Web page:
VBT or tethering is a much newer technique. It is used widely across the world to treat scoliosis in growing spines. It was offered for a short time on the NHS but funding has now stopped - not because of a problem with the procedure but because the NHS, understandably, needs to research it. Unfortunately, funding limitations mean that there are no plans to look into it yet so everything is on hold. There are surgeons who are in favour of the procedure but they need to wait for the funding to be approved and are unable to currently pursue all the advances that are being made worldwide. It must be frustrating for them and I understand that procedures need to be followed but it doesn't help those children like Alis who need help quickly.
Instead of rigid metal bars, VBT uses a flexible cord and is what Simon Cowell paid for the young dancer on Britains Got Talent to get last year. There aren't so many long term studies, of course, because it's newer, but there is no reason to believe that it will lead to the same issues above and below the tethering that is found with fusion. There is also much, much better flexibility after this operation. Until recently, this was used on physically immature spines. Corrected a little in surgery, the idea was that the growing spine would be forced to be straighter as it grew. This was of course no good for Alis BUT, just recently, medicine has moved on. We are so lucky.
VBT is now being performed on mature spines that still have enough flexibilty to be straightened successfully on the operating table. This is a tremendous step forward for us - Alis might be able to go into adulthood pain free, flexible and without the worry of future problems.
On 22nd December 2017, Alis and I went to Germany to meet Dr Trobisch. Working in the USA until recently, he is a world-renowned surgeon and at the forefront of the medical advancement of scoliosis treatment. We told him her story and he examined her. He was very thorough - sent her for bending X-rays to see how much her spine could be straightened during an operation (from 55" to 34"), measured how twisted she has become (12" on the Adams test - a big twist) and what other complications might be present. The bad news is that, on top of her large twist - that has already created a significant 'hump' from her ribs twisting and sticking out, she has 'severe trunk shift to the left'. This means her whole body is out of alignment. She is a complicated case.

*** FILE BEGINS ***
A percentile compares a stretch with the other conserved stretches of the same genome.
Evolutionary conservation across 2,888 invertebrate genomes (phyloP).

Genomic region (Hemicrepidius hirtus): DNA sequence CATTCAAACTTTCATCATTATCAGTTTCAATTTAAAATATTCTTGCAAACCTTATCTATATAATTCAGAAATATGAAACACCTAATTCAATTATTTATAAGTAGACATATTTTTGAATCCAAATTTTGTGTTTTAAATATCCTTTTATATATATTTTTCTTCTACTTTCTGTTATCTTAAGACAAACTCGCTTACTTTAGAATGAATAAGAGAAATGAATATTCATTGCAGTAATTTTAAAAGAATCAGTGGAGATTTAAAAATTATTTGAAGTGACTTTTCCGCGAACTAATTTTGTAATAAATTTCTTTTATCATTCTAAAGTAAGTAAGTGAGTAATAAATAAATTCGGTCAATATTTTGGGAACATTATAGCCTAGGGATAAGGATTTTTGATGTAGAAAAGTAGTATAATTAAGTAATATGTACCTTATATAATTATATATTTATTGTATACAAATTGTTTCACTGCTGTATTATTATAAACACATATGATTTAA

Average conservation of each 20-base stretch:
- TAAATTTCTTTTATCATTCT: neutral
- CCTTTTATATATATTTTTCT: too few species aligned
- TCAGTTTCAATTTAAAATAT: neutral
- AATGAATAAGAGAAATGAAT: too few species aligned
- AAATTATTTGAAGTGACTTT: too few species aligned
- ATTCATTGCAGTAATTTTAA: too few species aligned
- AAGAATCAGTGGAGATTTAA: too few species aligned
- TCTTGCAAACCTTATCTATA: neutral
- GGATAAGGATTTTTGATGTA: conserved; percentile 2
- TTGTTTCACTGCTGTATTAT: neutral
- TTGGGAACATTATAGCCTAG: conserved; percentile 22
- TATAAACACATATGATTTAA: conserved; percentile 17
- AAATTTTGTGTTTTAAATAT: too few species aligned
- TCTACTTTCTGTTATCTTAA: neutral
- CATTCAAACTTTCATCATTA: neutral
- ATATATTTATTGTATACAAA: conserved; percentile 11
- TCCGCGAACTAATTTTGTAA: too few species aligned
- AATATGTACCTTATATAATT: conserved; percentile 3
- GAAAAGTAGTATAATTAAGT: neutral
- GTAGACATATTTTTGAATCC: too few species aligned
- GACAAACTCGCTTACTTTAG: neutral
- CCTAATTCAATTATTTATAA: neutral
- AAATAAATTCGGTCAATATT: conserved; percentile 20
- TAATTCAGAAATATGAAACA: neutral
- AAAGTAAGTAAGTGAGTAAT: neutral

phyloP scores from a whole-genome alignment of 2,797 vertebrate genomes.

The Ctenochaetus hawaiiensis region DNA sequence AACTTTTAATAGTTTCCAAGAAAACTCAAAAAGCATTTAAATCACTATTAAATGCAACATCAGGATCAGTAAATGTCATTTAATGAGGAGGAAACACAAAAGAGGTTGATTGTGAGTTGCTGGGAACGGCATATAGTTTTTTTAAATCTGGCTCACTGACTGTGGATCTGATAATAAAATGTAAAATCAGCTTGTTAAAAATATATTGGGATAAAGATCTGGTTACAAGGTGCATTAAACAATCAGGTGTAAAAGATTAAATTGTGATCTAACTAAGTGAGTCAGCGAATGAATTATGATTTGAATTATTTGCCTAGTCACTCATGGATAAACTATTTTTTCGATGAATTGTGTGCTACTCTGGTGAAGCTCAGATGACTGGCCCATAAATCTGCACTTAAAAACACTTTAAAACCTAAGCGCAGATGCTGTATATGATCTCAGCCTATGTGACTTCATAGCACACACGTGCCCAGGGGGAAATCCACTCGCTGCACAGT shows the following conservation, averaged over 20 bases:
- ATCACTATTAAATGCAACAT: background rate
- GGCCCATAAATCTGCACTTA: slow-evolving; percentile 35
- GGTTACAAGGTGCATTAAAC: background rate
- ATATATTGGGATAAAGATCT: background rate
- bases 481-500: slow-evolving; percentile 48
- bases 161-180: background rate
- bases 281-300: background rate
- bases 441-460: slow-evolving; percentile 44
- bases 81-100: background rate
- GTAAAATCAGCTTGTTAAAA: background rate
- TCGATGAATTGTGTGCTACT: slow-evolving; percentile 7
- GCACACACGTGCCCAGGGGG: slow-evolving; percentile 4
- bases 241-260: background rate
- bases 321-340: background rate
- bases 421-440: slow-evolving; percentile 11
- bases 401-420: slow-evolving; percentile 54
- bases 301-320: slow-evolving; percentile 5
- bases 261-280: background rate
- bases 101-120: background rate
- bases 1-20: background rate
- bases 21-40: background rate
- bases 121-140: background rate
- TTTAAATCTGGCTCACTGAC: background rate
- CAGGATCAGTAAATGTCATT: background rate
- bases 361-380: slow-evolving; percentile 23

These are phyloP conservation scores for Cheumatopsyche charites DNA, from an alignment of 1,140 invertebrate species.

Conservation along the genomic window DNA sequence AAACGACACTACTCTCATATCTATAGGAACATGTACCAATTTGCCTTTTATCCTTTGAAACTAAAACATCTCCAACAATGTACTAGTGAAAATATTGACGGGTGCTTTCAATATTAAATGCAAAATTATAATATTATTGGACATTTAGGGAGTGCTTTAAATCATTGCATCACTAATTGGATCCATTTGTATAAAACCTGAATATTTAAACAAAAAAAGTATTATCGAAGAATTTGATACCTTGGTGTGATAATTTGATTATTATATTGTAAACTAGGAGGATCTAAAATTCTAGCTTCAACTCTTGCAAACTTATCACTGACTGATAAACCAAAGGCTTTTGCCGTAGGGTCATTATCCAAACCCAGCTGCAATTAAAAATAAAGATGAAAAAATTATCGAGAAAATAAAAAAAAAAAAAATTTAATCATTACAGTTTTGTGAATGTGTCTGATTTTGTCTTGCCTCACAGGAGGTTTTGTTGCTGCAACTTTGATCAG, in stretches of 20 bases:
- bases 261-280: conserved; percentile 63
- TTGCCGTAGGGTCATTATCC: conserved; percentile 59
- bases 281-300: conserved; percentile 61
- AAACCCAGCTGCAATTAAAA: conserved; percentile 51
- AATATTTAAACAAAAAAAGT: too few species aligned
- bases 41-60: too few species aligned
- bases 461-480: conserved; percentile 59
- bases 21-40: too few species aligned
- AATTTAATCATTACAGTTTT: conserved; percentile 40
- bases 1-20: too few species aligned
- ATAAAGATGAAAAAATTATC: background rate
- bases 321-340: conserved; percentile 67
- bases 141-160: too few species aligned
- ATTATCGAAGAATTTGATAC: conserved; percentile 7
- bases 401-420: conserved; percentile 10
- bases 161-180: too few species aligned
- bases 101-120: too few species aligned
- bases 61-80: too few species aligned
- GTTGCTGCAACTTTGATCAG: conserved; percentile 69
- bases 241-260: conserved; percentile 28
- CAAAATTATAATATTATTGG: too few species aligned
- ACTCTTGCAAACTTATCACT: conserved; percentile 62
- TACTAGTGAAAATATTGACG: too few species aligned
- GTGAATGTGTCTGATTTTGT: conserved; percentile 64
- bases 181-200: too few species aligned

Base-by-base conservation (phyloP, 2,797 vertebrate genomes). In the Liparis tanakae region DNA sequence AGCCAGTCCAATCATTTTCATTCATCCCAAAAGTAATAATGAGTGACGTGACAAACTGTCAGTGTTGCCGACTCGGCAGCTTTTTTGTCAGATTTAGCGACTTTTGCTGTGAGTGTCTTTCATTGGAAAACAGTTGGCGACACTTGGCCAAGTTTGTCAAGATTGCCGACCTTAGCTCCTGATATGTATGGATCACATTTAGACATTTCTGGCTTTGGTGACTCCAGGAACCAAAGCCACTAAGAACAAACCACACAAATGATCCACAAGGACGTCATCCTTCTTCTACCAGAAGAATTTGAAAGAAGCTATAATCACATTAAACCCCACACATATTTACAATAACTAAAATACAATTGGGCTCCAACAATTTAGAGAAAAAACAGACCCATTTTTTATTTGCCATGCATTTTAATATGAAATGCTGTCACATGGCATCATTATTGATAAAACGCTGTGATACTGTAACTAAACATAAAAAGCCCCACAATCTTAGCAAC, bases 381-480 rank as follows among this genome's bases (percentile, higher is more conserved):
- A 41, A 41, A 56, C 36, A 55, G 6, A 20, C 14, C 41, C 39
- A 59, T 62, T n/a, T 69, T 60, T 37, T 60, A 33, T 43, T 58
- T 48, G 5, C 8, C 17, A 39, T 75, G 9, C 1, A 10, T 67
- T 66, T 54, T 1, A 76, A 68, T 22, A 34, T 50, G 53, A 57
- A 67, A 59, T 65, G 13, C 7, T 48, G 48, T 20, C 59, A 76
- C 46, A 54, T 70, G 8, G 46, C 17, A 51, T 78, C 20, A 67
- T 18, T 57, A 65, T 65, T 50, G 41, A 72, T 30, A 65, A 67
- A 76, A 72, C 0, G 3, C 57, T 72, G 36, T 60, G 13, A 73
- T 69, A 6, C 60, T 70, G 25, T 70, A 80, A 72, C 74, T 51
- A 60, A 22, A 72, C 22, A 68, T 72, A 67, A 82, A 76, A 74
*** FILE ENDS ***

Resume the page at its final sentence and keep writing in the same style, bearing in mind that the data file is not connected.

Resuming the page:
HER TRUNK SHIFT HAS TAKEN AWAY OUR CHOICE. SHE MUST HAVE SURGERY.
I have tried to be very rational and considered as I have looked into Alis's choices. As far as I can tell these are the pros and cons:
6-8 hour surgery
Up to a year to fuse fully
Up to two blood transfusions during surgery
Limited movement for life
Inreased wear and tear above and below the fusion
2-4 hour surgery
Back to school within 2-3 weeks
No blood transfusion
Flexibliity after the operation
All options for different operations still available
No wear and tear
Of course, this is new so there is no long term data available but Dr Trobisch said that we have every reason to be positive and that the science is sound.
So... there's no discussion really, is there? Why wouldn't I just go ahead and book her in for VBT? Well, like so many things in life, it's all down to money. Fusion is free on the NHS but VBT will cost us €35,000 plus travel and accommodation etc. I simply don't have that money.
I think it would be fair to say that
I am ordinarily a self-sufficient person who doesn't normally ask for support but we have been through a number of financial problems this year and I simply can't do this alone. Any contribution you could make - big or small - would be hugely well-received as we start our fund raising campaign. I'm a mum. More than anything, I'd like my daughter to have a long, flexible, pain free life - and with this surgery she can hope for that too.
Because her spine is starting to stiffen up, we need to move fast. We are planning surgery for August 2018. Please help.